Can CM labels be trusted?


medicine label

Most Australian consumers – and health professionals – aren’t familiar with the country’s drug regulatory system, says a prominent pharmacist

Writing in Australian Prescriber, Geraldine Moses says that most people are “unaware that complementary medicine labels may not be entirely trustworthy or that ‘natural health products’, especially those sourced from overseas, may contain undeclared adulterants such as banned substances or prescription drugs”.

And most health professionals have little structured education around CMs or pharmacognosy, she warns.

“They may not appreciate which details may be incorrect, misleading or neglected in the labelling and packaging of complementary medicines, or understand the potential therapeutic or toxicological effects of the constituents,” Ms Moses writes.

She lists expectations for CM labelling, including that products feature an AUST L or AUST R number, which must be printed on the front face of their packaging – and highlights that the absence of such a number could indicate a lack of permission to market the product in Australia.

Labels should also include the country of origin.

“The more outlandish the therapeutic claims, the more likely the product may be unsafe or unreliable,” she says.

“The label can provide useful details about the formulation and any co-formulated ingredients such as alcohol or caffeine. It may reveal which herbs are used in a herbal medicine.”

Homeopathy also comes under scrutiny in the article, and Ms Moses points health professionals towards the  2015 NHMRC Statement on Homeopathy.

“For homeopathic products the label may give information about the potency. What is the base? If it is alcohol, what is the concentration? What are the active substances, and do they pose risks of cross allergy or toxicity?”

She says that while ingredient lists on CM packaging could be “viewed with suspicion,” health professional often need to accept them at face value when making decisions with patients.

“In addition to assessing the potential risks and benefits of the main ingredient, attention should be paid to the co-formulated ingredients as these substances, often ignored, can represent a significant source of adverse effects and drug interactions,” she writes.

“A contemporary example is black pepper (Piper nigram, P. longum) containing piperine which is often included in turmeric products to enhance curcuminoid bioavailability.

“Piperine is a moderate inhibitor of cytochrome P450 (CYP) 3A4 and 2D6 and can therefore interact with a wide range of conventional medicines. Other compounds like this are found in schisandra fruit and goldenseal root which also inhibit CYP3A4 and 2D6.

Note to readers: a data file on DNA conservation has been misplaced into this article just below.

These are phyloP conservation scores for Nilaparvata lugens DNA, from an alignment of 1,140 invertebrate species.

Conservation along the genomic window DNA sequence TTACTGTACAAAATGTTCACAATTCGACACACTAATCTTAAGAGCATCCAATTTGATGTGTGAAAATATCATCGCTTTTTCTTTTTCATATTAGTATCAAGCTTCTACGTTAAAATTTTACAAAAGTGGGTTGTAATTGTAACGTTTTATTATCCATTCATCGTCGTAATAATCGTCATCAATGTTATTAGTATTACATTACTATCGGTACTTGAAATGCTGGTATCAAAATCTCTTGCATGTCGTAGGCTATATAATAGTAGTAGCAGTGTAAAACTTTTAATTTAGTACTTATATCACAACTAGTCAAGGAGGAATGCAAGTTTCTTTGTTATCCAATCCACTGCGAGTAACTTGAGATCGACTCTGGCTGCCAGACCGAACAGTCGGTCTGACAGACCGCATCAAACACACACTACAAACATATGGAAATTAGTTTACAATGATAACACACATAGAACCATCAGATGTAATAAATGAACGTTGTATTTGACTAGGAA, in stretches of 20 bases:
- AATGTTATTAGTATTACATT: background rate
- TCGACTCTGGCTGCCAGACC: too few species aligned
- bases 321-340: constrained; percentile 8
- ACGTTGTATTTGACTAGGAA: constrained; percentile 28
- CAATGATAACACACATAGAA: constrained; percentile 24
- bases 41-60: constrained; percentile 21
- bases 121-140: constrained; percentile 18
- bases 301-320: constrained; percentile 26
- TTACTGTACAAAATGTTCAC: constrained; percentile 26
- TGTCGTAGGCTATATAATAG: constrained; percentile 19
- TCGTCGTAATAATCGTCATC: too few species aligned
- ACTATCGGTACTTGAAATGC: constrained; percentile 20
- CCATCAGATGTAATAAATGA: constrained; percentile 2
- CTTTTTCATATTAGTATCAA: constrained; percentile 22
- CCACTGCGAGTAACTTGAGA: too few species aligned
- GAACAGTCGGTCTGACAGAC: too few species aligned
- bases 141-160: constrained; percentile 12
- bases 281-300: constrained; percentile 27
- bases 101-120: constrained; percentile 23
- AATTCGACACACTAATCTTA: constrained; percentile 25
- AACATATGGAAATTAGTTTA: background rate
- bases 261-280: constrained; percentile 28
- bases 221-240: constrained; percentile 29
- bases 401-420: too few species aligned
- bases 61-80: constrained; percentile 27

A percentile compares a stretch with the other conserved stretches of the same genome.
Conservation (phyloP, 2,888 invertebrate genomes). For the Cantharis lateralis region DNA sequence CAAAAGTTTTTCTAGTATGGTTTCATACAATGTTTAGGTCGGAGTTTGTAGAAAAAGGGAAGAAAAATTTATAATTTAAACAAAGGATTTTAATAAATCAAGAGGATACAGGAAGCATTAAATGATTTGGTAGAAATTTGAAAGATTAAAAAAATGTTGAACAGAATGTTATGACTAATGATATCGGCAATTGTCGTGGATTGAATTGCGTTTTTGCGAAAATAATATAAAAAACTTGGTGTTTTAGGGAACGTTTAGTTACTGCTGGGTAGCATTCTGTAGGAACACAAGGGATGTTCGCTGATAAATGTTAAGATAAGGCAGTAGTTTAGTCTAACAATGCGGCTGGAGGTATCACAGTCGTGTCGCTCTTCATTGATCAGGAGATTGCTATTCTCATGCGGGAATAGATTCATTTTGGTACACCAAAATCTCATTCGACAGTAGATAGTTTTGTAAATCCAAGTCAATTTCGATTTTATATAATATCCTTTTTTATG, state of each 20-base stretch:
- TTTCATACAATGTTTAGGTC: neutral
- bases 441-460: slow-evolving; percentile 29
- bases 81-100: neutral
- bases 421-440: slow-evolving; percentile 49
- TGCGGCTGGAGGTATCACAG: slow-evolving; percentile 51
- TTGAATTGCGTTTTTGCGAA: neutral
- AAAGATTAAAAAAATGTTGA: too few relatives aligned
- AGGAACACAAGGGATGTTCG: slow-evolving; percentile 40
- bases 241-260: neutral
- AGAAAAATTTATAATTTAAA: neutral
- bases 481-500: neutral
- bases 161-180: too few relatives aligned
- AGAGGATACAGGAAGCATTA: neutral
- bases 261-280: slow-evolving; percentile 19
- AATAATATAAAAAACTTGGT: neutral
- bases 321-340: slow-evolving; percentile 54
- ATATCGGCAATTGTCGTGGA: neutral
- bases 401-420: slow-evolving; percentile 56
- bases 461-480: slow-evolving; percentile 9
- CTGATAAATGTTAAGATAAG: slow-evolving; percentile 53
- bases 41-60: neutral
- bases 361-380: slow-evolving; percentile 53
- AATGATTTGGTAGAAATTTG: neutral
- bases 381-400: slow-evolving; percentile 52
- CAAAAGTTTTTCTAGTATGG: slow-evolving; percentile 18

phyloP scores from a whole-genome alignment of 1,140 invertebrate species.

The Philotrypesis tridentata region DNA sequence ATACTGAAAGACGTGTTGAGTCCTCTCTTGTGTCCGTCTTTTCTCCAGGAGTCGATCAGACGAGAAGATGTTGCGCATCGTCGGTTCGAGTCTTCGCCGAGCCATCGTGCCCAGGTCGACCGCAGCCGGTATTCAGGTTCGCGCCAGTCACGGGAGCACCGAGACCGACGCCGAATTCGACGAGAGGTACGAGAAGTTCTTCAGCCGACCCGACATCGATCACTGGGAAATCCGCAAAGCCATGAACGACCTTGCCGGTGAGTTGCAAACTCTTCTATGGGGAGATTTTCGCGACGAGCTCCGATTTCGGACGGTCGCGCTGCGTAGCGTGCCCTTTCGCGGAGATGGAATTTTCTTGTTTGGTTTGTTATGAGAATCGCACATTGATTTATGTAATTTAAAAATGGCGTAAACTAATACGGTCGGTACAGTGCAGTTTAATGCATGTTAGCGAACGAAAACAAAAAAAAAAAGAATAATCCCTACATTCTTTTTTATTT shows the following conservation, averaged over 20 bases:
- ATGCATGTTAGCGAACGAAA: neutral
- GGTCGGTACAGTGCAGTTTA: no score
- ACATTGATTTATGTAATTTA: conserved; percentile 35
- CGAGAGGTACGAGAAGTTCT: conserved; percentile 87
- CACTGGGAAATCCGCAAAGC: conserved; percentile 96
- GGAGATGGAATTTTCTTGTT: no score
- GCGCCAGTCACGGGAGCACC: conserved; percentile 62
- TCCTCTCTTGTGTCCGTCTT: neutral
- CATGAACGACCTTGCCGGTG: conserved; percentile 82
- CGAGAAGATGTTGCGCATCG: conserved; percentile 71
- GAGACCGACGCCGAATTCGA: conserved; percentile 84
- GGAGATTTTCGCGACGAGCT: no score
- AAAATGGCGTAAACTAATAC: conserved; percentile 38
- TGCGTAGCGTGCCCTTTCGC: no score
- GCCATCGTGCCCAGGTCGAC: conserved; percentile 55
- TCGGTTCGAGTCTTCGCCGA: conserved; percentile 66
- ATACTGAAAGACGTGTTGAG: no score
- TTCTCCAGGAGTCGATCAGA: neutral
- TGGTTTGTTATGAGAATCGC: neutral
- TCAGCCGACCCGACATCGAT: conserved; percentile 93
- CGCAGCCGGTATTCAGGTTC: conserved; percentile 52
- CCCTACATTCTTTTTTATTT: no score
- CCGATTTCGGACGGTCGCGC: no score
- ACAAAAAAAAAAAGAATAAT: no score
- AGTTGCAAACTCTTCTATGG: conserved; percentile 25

“Catechins in green tea inhibit several organic anion-transporting polypeptides (drug transporters) and the antioxidant resveratrol inhibits CYP2C9 and CYP2D6.8 Caffeine is another commonly ignored ingredient because people are often unaware that it is present in Camellia sinensis, guarana and yerbe mate.

“Yet the quantity of caffeine contained in a complementary medicine may cause significant stimulant effects.”

And CMs have changed over time: many modern preparations contain “patentable preparations of so-called ‘proprietary blends’ of phytochemicals”.

“Even though the individual substances were originally derived from a natural source, these commercial combinations do not occur in nature and have never been administered to humans to determine safety, and so the pharmacological repercussions of their medicinal use are unknown.”

Ms Moses says that health professionals should document product names and formulations in patient histories, even though they can’t know for sure what most CMs actually contain.

This still allows a more comprehensive assessment of the adverse effect and drug interaction potential, she says.

Ms Moses also told Fairfax Media that patients should consult pharmacists about CMs and potential interactions.

“Every step of how drugs get around your body, complementary medicines can interfere. They can be real troublemakers,” she said.

She used the example of Echinacea, which she says she has seen exacerbate symptoms of asthma, multiple sclerosis and rheumatoid arthritis in patients who took it.

The increasingly popular turmeric also came under scrutiny, with Ms Moses warning Fairfax readers that it can interact with blood thinners.

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